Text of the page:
Relatively priceless, that is. Porcelain devotees would consider the dishes charming, perhaps, and worth several hundred altogether. But it's their sentimental and historical value that make them precious to friends of SHSU. The reason becomes clear when viewing the 18 pieces, almost every one of which bears an image of Old Main and the anachronistic legend, "Sam Houston Normal Institute."
The collection of wayward porcelain took almost half a century and a roundabout route in returning to its Huntsville origins. How the dishes found their way home is a story in itself, but a little background history is needed first.
The story begins in Huntsville, either shortly before or after the turn of the century, when Chester Arthur Randolph commissioned commemorative china dishes for sale at his jewelry store. While questions remain about the age of these dishes, it's known they were made by a firm called "Wheelock," which was likely based in Austria, but may have had German connections, or could even have been American.
Robert Ernst, owner of Ernst Jewelers, may know more than anyone about the "Old Main" dishes. He has a personal interest because his grandfather, also named Robert Ernst, became partners with Chester Randolph in the 1920s when the latter went blind.
"They're commemorative plates and we sold them in the store for many years," the younger Ernst said. "There could have been more than one supplier. Back in those days (turn of the century) there was no such thing as fine china made in the United States. Almost all the old families in Huntsville own one of these plates - they weren't that expensive at the time."
They were at least affordable to Sarah Herndon, who owned a boarding house adjoining Sam Houston Normal Institute from before the 20th century until 1950 when she sold her house to the university. Herndon moved to Oklahoma, taking the commemorative dishes with her. The dishes would probably still be in Oklahoma but for an incident that shows what a small world we live in.
Jerry Snow is director of residence life at East Central University in Ada, Okla. and he sells antiques on the side. Snow went to an estate sale in Ada recently and bought a table there. While waiting for several dishes to be cleared off the table so he could load it, he saw what seemed to be a picture of a castle on a serving dish.
"When I looked closer, I saw 'Sam Houston Normal Institute' written below the castle," Snow said. "I immediately thought of E. Thayne (King), and wondered if he would be interested in the dishes, or 'china,' as my wife corrected me."
Snow and King, who is SHSU's director of residence life, know each other from their mutual involvement in a regional student housing association of universities.
Snow was hesitant to spend his own money on a partial set of dishes that SHSU might have rejected. But owner Jim Herndon, Sarah's great-grandson, agreed to hold the dishes until Snow could check with King.
When King heard the asking price of $150 for the pieces, which are in excellent shape, he gave Snow the OK to make the buy.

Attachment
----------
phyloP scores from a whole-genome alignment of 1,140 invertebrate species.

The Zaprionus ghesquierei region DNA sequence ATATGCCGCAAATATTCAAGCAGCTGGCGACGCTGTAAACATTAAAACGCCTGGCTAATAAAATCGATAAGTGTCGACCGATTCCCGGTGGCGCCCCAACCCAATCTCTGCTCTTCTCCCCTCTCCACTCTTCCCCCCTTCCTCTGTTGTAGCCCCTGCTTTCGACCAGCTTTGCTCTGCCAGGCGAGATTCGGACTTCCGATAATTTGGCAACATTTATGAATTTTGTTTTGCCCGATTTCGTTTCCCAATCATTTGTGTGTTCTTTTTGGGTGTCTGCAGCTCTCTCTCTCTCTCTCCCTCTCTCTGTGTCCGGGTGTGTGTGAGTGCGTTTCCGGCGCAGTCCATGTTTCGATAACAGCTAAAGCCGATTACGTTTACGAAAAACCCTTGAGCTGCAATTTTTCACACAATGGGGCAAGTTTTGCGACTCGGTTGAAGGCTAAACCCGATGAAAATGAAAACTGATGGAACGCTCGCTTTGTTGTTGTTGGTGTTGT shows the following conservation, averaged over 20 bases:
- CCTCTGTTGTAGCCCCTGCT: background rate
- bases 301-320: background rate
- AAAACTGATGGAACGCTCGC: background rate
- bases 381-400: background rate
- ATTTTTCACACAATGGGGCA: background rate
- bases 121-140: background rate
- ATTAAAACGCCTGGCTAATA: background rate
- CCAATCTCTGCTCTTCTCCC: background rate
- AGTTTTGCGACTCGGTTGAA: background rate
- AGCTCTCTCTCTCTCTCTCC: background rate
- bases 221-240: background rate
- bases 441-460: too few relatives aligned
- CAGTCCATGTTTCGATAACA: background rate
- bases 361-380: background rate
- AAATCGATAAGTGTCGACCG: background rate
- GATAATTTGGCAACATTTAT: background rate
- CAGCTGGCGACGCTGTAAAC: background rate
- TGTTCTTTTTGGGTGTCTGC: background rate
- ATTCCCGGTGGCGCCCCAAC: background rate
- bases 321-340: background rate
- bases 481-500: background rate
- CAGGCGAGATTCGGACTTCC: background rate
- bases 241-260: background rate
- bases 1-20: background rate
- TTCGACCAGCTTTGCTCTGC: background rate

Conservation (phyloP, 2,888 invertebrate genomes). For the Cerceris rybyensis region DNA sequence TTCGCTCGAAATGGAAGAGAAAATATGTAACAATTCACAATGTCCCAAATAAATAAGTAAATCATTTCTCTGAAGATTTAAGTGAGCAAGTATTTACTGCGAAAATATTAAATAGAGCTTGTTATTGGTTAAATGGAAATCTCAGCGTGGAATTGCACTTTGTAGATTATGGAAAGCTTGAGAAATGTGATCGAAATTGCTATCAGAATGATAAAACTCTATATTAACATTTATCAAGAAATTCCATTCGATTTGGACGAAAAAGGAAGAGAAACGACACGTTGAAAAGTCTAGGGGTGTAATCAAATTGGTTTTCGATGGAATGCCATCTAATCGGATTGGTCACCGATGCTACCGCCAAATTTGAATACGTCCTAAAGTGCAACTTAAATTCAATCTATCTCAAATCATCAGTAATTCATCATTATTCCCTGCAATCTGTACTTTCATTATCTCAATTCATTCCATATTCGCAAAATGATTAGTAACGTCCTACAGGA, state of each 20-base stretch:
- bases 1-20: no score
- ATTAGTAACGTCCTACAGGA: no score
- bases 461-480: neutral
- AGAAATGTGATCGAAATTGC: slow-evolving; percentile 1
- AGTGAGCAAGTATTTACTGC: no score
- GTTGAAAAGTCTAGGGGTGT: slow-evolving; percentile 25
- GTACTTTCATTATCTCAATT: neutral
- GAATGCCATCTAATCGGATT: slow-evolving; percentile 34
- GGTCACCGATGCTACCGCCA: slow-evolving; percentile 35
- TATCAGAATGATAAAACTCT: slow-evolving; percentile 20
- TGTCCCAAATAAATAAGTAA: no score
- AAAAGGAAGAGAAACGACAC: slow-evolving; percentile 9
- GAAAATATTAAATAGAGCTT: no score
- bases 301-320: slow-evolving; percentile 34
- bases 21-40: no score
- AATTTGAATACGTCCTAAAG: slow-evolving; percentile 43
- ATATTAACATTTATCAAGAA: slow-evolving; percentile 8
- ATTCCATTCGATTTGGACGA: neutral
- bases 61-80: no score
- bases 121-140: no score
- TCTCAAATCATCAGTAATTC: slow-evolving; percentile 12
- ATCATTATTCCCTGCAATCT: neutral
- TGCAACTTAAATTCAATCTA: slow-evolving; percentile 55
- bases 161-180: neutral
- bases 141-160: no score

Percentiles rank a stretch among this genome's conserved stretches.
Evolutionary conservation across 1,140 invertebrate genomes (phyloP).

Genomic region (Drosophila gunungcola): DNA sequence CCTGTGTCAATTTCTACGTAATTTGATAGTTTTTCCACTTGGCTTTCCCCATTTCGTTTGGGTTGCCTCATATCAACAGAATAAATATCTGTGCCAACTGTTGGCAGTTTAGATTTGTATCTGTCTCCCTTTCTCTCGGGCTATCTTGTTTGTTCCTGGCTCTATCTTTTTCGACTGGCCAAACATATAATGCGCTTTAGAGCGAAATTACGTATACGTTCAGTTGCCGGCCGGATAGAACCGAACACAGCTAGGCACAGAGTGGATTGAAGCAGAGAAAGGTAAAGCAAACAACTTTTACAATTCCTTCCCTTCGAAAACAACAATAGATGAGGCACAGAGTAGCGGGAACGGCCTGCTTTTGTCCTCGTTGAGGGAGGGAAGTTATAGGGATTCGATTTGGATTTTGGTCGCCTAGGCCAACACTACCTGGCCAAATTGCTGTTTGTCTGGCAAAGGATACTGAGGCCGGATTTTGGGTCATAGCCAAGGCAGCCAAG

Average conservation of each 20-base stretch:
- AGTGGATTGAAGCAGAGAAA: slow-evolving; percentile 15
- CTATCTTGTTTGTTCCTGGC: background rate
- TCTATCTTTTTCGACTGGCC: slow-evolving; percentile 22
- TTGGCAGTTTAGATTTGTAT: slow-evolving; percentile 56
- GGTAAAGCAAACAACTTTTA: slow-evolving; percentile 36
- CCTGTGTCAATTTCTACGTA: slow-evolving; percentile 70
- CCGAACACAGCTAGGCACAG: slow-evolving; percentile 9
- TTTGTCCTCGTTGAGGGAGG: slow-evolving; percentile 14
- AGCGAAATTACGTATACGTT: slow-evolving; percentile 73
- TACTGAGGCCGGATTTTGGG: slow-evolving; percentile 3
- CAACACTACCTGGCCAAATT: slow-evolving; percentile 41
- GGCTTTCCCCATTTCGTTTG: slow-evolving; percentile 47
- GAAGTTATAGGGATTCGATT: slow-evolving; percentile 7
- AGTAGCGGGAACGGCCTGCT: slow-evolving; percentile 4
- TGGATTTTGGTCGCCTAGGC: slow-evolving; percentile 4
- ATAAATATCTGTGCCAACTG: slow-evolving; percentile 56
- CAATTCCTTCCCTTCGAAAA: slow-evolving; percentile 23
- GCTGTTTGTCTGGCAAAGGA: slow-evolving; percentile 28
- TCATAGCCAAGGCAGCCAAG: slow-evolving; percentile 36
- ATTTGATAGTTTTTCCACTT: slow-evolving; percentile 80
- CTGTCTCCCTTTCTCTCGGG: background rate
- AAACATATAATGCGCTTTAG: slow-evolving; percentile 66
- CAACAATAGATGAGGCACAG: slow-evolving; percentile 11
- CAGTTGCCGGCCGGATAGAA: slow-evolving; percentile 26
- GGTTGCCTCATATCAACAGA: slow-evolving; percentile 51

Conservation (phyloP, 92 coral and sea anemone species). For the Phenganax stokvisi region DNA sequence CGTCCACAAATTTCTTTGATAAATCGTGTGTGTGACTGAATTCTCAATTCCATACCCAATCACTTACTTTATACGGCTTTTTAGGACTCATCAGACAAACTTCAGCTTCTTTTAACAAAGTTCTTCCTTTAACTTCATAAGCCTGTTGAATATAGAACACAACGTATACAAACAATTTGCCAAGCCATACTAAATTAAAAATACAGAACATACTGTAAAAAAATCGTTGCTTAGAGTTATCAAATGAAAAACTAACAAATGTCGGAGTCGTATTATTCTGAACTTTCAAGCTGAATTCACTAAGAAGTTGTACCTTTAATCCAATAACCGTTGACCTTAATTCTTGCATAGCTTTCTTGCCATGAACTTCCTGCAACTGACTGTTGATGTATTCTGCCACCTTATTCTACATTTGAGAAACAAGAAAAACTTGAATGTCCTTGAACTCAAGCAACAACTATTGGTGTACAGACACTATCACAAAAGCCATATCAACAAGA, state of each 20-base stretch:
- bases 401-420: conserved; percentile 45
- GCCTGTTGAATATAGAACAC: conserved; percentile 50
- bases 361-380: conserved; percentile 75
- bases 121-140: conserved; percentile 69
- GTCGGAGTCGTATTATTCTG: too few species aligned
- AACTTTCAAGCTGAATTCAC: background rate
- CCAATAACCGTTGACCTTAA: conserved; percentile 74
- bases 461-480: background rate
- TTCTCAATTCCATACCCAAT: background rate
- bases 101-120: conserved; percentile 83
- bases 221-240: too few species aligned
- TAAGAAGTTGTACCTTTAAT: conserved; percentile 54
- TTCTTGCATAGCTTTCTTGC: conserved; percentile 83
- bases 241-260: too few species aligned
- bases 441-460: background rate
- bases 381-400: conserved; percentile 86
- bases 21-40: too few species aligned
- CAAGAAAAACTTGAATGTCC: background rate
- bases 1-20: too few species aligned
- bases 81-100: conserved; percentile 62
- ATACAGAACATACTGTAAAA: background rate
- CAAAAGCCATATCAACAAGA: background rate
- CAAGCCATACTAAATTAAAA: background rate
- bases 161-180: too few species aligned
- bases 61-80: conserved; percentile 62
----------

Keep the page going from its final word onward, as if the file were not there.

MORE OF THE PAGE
"I think it's wonderful that something going so far back in our history would come back to us," King said. "I think it was remarkable that it just happened to come to the attention of someone who knew me and something about Sam Houston."
Jim Herndon believes the china was bought by Sarah prior to 1900 from someone in the Huntsville area, either second-hand or from Chester Randolph. The china was passed from Sarah Herndon to her grandson, Renfro Herndon, then to Jim Herndon Sr., who passed it on to Jim Herndon Jr., who sold it to Snow.
"There seems to be a great mystery about this set," said James Patton, president of the Walker County Historical Commission. "It could have been a promotion by a company - it could possibly have been a promotion for Sam Houston Normal Institute's first homecoming in 1910."
The dishes displayed in Austin Hall apparently come from two or more sets. One theory is that Sarah Herndon acquired more than one set during her decades of running the boarding house. Another possibility is that boarders acquired sets or pieces of the commemorative china over the decades, and as anyone who has ever moved knows, things get lost during moves.
All the pieces displayed in Austin Hall are primarily white, and all were made or imported by the Wheelock company. The fanciest pieces boast a dark, green ribbon of color interlaced with gold patterns and surrounding an image of Old Main. A serving dish with the above-mentioned design is the showpiece of the collection. It has been appraised at $400 - almost three times what the university spent for the entire collection.
A company crest on the back of one saucer gives a clue as to the date of manufacture. The crest is of a double-headed eagle denoting the Hapsburg dynasty which ruled the Austro-Hungarian Empire until the end of World War I. In addition, a crown above the eagle's head bears the words, "Imperial Austria."
Nicholas Pappas, a history professor at SHSU, had some ideas regarding when the dishes were made and who made them.
"If it says Imperial Austria, more than likely it was made after 1866 and before 1918, when the Austro-Hungarian Empire dissolved," Pappas said. The professor noted "Wheelock" isn't Germanic-sounding and suggested the firm may have been an American importer that commissioned porcelain from Europe.
Just to confuse matters further, an antique dealer doing business on the Internet recently offered a commemorative china plate from the turn of the century. On the back of the plate is written, "Wheelock, Made in Germany for The Up-to-Date Pharmacy, Canton, S.D." Perhaps it was made by another company called Wheelock, or maybe Wheelock manufactured in Germany, as well.
Wherever the Old Main dishes came from, one thing's for certain: they've found a home.
May 1, 1996